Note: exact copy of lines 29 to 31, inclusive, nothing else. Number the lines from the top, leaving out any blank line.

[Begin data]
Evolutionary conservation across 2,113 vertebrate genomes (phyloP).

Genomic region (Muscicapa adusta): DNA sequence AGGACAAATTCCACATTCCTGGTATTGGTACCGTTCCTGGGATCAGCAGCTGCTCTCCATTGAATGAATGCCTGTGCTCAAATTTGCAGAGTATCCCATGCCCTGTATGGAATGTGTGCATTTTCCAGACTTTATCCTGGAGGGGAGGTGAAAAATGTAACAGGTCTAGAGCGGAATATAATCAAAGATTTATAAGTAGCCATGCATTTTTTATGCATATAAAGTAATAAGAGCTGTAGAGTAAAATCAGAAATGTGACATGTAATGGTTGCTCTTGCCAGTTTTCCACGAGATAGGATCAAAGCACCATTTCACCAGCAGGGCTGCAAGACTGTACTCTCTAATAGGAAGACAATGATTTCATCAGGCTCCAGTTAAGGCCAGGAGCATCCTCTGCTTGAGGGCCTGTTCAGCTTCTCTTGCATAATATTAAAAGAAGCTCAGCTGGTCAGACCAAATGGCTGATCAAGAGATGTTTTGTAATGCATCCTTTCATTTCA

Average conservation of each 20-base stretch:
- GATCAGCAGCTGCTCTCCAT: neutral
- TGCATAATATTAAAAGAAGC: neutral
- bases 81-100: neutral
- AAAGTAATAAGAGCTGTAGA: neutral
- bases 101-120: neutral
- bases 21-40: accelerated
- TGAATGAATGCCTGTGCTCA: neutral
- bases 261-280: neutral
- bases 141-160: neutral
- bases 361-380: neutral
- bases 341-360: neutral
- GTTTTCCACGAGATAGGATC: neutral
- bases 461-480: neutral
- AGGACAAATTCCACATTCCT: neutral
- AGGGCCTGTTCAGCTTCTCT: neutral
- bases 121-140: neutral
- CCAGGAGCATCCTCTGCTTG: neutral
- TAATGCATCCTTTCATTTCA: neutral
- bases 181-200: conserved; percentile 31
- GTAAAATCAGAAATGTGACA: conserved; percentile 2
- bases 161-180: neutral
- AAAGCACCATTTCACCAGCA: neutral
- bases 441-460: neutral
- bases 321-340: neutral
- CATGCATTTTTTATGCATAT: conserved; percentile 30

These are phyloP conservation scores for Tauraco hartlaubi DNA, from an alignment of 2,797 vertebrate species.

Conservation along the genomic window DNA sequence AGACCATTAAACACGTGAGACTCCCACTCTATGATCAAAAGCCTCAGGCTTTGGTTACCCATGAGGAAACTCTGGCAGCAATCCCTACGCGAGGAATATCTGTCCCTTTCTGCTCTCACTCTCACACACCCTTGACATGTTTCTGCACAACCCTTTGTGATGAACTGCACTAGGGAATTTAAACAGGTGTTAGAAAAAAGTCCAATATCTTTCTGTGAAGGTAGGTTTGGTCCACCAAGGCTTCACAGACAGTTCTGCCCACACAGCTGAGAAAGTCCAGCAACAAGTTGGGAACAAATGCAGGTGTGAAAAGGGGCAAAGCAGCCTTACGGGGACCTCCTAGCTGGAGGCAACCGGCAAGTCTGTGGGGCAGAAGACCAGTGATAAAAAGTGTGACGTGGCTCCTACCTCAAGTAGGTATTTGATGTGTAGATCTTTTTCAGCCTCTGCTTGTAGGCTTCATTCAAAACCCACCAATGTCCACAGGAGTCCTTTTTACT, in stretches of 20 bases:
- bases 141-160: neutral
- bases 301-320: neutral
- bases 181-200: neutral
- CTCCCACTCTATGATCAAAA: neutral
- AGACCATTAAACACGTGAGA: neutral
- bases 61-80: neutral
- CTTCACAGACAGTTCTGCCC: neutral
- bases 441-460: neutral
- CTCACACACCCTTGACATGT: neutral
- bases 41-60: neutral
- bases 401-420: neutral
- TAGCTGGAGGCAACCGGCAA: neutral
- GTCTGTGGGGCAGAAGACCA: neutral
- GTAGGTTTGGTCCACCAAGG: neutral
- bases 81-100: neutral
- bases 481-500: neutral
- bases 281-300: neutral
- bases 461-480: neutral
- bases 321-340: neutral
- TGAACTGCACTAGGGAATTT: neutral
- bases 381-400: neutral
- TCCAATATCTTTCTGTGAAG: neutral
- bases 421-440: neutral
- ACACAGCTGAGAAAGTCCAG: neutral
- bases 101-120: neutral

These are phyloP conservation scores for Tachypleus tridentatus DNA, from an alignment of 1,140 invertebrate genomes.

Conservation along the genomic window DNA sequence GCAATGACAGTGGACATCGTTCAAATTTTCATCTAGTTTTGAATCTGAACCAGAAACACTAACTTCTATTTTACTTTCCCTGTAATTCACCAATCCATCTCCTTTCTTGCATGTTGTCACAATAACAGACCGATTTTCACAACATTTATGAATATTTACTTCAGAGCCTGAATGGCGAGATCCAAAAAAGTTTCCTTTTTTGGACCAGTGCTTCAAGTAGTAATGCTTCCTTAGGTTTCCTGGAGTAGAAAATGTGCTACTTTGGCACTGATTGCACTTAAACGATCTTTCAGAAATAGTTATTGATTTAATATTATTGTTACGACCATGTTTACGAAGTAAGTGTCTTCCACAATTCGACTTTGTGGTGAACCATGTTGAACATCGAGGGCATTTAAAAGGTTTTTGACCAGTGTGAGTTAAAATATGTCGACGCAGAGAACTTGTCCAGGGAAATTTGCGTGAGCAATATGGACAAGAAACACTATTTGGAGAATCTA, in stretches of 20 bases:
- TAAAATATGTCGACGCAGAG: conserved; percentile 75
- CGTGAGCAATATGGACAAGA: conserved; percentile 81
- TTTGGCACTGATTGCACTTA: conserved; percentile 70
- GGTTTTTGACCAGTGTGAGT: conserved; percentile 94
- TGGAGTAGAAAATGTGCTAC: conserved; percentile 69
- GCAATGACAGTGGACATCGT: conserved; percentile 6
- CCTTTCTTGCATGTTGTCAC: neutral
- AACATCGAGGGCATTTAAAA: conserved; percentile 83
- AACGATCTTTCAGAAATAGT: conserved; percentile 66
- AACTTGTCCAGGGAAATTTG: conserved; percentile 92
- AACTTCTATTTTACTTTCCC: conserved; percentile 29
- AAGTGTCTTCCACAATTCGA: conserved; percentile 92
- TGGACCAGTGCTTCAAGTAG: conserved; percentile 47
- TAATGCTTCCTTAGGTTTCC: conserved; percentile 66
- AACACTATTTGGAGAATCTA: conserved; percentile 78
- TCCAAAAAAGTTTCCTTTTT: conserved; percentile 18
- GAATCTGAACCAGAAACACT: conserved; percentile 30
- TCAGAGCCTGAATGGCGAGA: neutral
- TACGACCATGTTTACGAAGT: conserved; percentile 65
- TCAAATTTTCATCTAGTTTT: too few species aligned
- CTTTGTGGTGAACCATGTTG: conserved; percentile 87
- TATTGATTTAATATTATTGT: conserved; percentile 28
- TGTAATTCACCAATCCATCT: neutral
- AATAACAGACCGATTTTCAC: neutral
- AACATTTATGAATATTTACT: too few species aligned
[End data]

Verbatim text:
These are phyloP conservation scores for Tauraco hartlaubi DNA, from an alignment of 2,797 vertebrate species.

Conservation along the genomic window DNA sequence AGACCATTAAACACGTGAGACTCCCACTCTATGATCAAAAGCCTCAGGCTTTGGTTACCCATGAGGAAACTCTGGCAGCAATCCCTACGCGAGGAATATCTGTCCCTTTCTGCTCTCACTCTCACACACCCTTGACATGTTTCTGCACAACCCTTTGTGATGAACTGCACTAGGGAATTTAAACAGGTGTTAGAAAAAAGTCCAATATCTTTCTGTGAAGGTAGGTTTGGTCCACCAAGGCTTCACAGACAGTTCTGCCCACACAGCTGAGAAAGTCCAGCAACAAGTTGGGAACAAATGCAGGTGTGAAAAGGGGCAAAGCAGCCTTACGGGGACCTCCTAGCTGGAGGCAACCGGCAAGTCTGTGGGGCAGAAGACCAGTGATAAAAAGTGTGACGTGGCTCCTACCTCAAGTAGGTATTTGATGTGTAGATCTTTTTCAGCCTCTGCTTGTAGGCTTCATTCAAAACCCACCAATGTCCACAGGAGTCCTTTTTACT, in stretches of 20 bases:
- bases 141-160: neutral